A Promethease analysis of the pooled information in both files was run on July 11, 2010. That 17 megabyte file (shown as a long web page) is at:
The amount of information in the Promethease analysis is getting to be so massive that the results are just too large of a file to run and update very frequently. There are more than 14,000 SNPs in SNPedia; and it is compared against my personal SNP files of well over one million SNPs, so you can understand that the total amount of information from a Promethease scan can be quite immense.
For information about how to read the Promethease report, you can watch this video on interpreting Promethease results, which is now available on Youtube. For links to other aspects of my DNA analysis and medical history, see Jerry's DNA links page.
I'll re-run these analyses periodically to keep things up-to-date. I'll also be scanning medical journal articles frequently for new disease-risk-related SNP discoveries, which are now coming in a such a rapid rate that even SNPedia can't possibly keep up. I am very grateful, though, to Mike Cariaso and the other people who keep the SNPedia going. The SNPedia and the Promethease software are very valuable resources.
Nearly everyone has gene variants that double the risk of certain things and other variants that cut the risk of the same condition in half. Even with a Promethease analysis, you have to look at the big picture, and try to correlate the DNA analysis with actual family history and medical testing. This type of analysis, though, is becoming an increasingly important part of the overall personal knowledge base for really effective preventive medicine.
The Promethease software is available free at the SNPedia web site. There was an interesting news article on SNPedia and Promethease in the November 6, 2008 issue of Nature.
The SNPedia will have a more recent version of my Promethease Report since they upgrade the software and gather more SNPs quite frequently.
My SNP (DNA single nucleotide polymorphism) scan was made by Decodeme.com of Reykjavik, Iceland in May, 2008 (at age 60). An additional scan by 23andme.com was completed on November 25, 2008. My Decodeme and 23andme scans showed four major health risk areas:
1. Age-related macular degeneration (ARMD).
2. Rheumatoid Arthritis
3. Cardiovascular disease
ARMD. I was aware of the genetic tendency toward ARMD. There were several cases of ARMD on my father's side of the family. My father was legally blind because of ARMD during the last several years of his life. He could not read or drive from about the age of 78 until his death at the age of 84. I have been taking the nutrients lutein and zeaxanthin, among others, to prevent ARMD since about 1995. I try to keep the exposure of my eyes to ultraviolet light to a minimum, and I get annual retinal scans, which have, so far, shown no sign of macular degeneration.
Rheumatoid Arthritis. I don't have rheumatoid arthritis, although my sister has a mild case of rheumatoid arthritis. I have a form of arthritis that is noticeable in one finger joint (the distal joint of my right index finger). I also have a very small, but detectable, amount of this same form of arthritis in one other distal finger joint. (The distal joint is the joint nearest the fingernail.) This distal joint arthritis is often psoriatic arthritis (which is related to rheumatoid arthritis), but it also may be osteoarthritis. (It is such a minor problem for me that I've never had it tested.)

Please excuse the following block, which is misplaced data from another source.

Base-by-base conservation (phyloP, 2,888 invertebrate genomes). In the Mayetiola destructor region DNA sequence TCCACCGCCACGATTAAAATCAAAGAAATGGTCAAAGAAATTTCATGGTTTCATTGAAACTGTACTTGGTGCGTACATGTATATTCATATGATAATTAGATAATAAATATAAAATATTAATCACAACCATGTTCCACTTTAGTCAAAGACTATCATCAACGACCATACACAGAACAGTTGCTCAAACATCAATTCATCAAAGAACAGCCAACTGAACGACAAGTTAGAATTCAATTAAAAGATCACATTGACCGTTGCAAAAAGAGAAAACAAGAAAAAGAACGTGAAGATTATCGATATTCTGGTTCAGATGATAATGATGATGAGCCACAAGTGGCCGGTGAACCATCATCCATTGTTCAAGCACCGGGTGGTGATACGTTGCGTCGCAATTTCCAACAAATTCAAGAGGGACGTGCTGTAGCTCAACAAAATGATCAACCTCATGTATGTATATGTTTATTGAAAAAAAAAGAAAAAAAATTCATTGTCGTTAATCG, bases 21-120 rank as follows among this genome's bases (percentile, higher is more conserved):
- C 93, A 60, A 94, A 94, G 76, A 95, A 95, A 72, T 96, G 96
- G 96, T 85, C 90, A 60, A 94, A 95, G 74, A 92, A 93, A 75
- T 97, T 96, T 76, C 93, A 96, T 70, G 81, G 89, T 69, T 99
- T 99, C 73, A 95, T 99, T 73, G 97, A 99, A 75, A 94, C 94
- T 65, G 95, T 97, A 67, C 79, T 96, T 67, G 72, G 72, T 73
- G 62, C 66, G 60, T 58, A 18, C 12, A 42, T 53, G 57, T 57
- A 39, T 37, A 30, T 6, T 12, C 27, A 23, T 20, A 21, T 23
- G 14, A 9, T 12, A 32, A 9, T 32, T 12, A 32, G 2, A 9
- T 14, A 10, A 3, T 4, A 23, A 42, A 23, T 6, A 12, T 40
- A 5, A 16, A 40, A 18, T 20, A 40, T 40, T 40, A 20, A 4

My mother had the same form of arthritis which caused some of her finger joints to become enlarged, but did not cause any discomfort. During the last year of her life, she exhibited some autoimmune disorders (that may have been related to these rheumatoid arthritis SNPs), and one of those late-developing autoimmune disorders (in her lungs) was a primary cause of her death at age 83. This condition was never precisely identified, but her medical symptoms in the last few years of her life, and the cause of her death, seemed to be identical to a very rare autoimmune disease called Goodpasture's Syndrome.
I will need to be on the lookout for autoimmune diseases and inflammation. My first choice of treatment, if I do get a significant autoimmune disease, would be either anatabine or low-dose naltrexone.
Cardiovascular Disease. My cardiovascular disease risks as shown on my SNP scan illustrates that these scans show the risks that you were born with, and not the risk that you necessarily have today.
My SNP scan shows that I was born with a 30 to 40 percent above average risk for cardiovascular disease; however I have been very diligent, especially during the past 30 years, to do everything possible to eliminate my risk for cardiovascular disease. Because of this, comprehensive blood tests now show that my cardiovascular disease risk is less that half of that of the average person. (Labcorp rates my cardiovascular risk from my lipid profile alone at less than 50 percent of average, and other factors measured by my recent medical tests appear to drop the risk even further.)
Cardiovascular disease is the most common cause of death among my relatives, although most were in their eighties at the time. (One uncle did die of a heart attack at age 77, but he lived alone on a wheat farm and had a very unhealthy diet that consisted largely of rancid fats, and it always amazed me that he lived as long as he did. My father had a minor heart attack at age 71, but he had the good sense to have his heart attack in a doctor's office.)